Four Reasons to Befriend Grief
Can grief actually be a friend after losing one we love?
“You won’t always feel this bad.” This was the quiet assurance a friend gave Babs a few weeks after her 16-year-old son died while rolling his truck on a mountain road. Reeling from the loss of her only child, she found “these words gave me immense comfort because I knew she’d been there after her own child’s death.”
She expressed the concern of mothers and fathers everywhere who carry the burden of sorrow beyond imagination when a beloved child dies. It’s a question I also carried after our 25-year-old married daughter was killed while volunteering in Bolivia.
And it is the question any person carries who lives with the shattering loss of a beloved parent, spouse, family member or friend.
“I liken grief to an intruder who breaks into your house, demands attention and takes over your life,” explained Jan Skaggs, whose only daughter Cameron died in a crosswalk during college.
“It can feel violent, rude, and socially unacceptable, such as when I’d cry in inappropriate places. But in time, I recognized grief was here to stay. It would never leave. I’d never be able to go back to the old normal.”
“So I invited grief to sit at the table and offered hospitality. It became my friend.”
Four Reasons to Befriend Grief
1) Bereavement is a healthy, normal, and universal response to losing one we love.
“If he is worth loving, he is worth grieving,” states Nicholas Wolsterdorff in the classic book Lament for a Son, an eloquent account of his devastation after the mountain climbing death of his son Eric. “Grief is existential testimony to the worth of one we loved. That worth abides. So I own my grief.”
Twelve years later, he said, “The wound is no longer raw. But it has not disappeared. That is as it should be. I do not try to put it behind me, to get over it, to forget it.”
Parental love is forever, and many parents speak of ways they continue bonds with their child. “When thoughts of Dawnya rise up,” says Diana Hartvigson, whose daughter was murdered twenty years ago, “I don’t try to suppress them for fear of the pain. I allow myself to let them arise.”
2) “Attending” to grief often allows for deeper and earlier healing.
After my Whitworth University faculty colleague Jerry Sittser experienced the catastrophic death of his wife, daughter, and mother by a drunk driver, he told me of a terrible nightmare. Fleeing towards the sun, he felt the darkness engulf him. Shaken, he told his dream to his sister. “She reminded me that the shortest distance to the light of the sun is east, through the darkness, until one comes to the sunrise.” Recognizing darkness was unavoidable, he writes in A Grace Disguised: How the Soul Grows through Grief of his decision to allow himself to be transformed by suffering.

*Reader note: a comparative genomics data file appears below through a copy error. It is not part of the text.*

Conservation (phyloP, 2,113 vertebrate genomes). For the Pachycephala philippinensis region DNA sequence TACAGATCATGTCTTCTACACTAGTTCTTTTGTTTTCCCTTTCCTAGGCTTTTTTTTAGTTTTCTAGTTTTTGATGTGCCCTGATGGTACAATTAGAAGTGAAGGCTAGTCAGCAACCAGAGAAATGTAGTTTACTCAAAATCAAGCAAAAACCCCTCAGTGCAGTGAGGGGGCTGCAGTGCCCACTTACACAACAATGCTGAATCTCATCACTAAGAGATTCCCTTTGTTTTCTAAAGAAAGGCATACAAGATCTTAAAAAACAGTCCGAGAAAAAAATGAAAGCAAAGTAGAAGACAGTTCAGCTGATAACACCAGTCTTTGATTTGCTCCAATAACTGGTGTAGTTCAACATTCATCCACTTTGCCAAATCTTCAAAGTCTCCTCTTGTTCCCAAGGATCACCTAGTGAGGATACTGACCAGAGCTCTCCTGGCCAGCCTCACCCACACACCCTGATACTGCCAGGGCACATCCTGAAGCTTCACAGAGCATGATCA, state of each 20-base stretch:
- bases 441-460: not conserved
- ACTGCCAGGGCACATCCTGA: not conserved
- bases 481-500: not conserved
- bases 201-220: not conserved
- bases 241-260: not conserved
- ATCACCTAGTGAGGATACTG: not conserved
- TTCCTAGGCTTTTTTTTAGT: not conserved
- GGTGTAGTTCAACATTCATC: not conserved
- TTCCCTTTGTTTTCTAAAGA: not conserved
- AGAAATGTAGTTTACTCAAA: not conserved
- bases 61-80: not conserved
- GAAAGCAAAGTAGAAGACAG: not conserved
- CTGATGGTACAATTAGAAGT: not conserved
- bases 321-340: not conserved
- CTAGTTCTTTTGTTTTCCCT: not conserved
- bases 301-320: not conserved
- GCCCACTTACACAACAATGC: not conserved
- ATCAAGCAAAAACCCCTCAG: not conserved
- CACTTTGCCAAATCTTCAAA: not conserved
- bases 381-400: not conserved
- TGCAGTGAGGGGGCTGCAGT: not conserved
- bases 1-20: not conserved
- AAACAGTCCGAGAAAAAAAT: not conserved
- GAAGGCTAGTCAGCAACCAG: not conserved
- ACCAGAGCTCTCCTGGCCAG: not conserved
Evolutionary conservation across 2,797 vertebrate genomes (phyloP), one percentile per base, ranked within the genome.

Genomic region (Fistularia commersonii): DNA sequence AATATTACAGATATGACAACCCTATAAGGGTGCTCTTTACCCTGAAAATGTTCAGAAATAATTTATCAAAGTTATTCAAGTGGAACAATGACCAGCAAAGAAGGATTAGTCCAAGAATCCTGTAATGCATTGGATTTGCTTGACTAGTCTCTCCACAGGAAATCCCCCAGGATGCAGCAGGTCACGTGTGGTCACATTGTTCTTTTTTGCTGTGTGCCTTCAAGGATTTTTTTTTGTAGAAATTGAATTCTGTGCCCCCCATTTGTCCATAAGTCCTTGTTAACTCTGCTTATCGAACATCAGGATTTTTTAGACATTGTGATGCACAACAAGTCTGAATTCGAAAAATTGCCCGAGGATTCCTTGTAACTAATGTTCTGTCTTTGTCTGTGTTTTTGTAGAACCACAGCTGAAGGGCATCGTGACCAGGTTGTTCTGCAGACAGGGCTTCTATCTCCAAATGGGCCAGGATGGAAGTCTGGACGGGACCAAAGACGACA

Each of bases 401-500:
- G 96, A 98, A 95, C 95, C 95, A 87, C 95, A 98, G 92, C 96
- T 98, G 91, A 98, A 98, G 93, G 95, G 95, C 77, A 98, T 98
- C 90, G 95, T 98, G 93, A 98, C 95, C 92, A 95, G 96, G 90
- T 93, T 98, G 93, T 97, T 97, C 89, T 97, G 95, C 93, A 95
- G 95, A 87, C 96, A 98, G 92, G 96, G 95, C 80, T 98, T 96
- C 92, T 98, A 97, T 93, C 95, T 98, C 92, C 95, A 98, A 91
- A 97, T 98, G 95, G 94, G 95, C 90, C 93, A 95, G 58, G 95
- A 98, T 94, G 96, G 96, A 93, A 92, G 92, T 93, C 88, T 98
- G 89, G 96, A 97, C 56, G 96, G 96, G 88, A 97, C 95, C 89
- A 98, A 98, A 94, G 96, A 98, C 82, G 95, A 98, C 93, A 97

As many parents expressed, all encompassing grief demands attention for healthy emotional growth. In the second year after Krista’s death, my husband took a solo backpacking trip with our dog Scout into the Olympic National rainforest. Facing his profound sorrow brought deep refreshment on his own pilgrimage through grief.
In contrast, grief counselors observe that “unattended sorrow” can lead some to a narrowing and fading trust in life, emotional distancing, or even life-destructive addictions.
3) Grief can expand wisdom, clarifying what’s really important in our lives.
At Krista’s memorial, I saw a college friend of hers who endured the murder of her 2-year-old nephew. “How did your family ever survive such a loss?” I asked.
Molly paused briefly, and then said simply, “Our joys become more intense.” It’s an insight I’ve never forgotten as Jim and I seek to live with immense gratitude for each day.
When Marilyn Carlson Nelson’s daughter Juliet died in a car accident, this became a crucible moment for Marilyn. In her book How We Lead Matters, she speaks of emerging from her anger and depression at such a senseless death. Now acutely aware that each day could be their last, she writes, “My husband and I made a new commitment to living our lives to the fullest, making each day count.” She later became the first female CEO of Carlson, the world’s largest global travel business and initiated sound principles of love and care into this corporate structure.
4) Grief often becomes a catalyst for positive action.
Beneath sorrow there lies a wellspring of love for the one we have lost. When a grieving person accesses this, it becomes the source of amazing energy and creativity, and the catalyst for positive actions. We see this in the formation of major non-profits like Mothers Against Drunk Driving or the Susan G. Komen Foundation, but also for thousands of local efforts to compassionately address human needs.
“But death can bring fear,” admits Pennye Nixon-West, whose 16-year-old daughter was killed while a Rotary student overseas. “Eventually I had to decide to either wilt or die, or to be open to the opportunities that evolved from Etta’s death, including the willingness to grow.” Many stories in my book Pilgrimage through Loss show the beauty of such growth.
For Jan, who invited grief to be a guest at the table many years ago, has found that befriending grief expanded her heart. “Life has been reconstructed,” she said. “Grief knocked out walls of assumptions, prejudice, and quick judgment and has built a much larger room now. My life is more grace filled, more welcoming to others, filled with a lighter heart.”
Don’t get me wrong. Grief sucks; it really does. Unfortunately, though, avoiding it robs us of Life, of the now, of the sense of living spirit…The bad news is that whatever you use to keep the pain at bay robs you of the flecks and nuggets of gold that feeling grief will give you.
Are there ways you have found that befriending and choosing to give attention to grief has been important? I’d love to hear.
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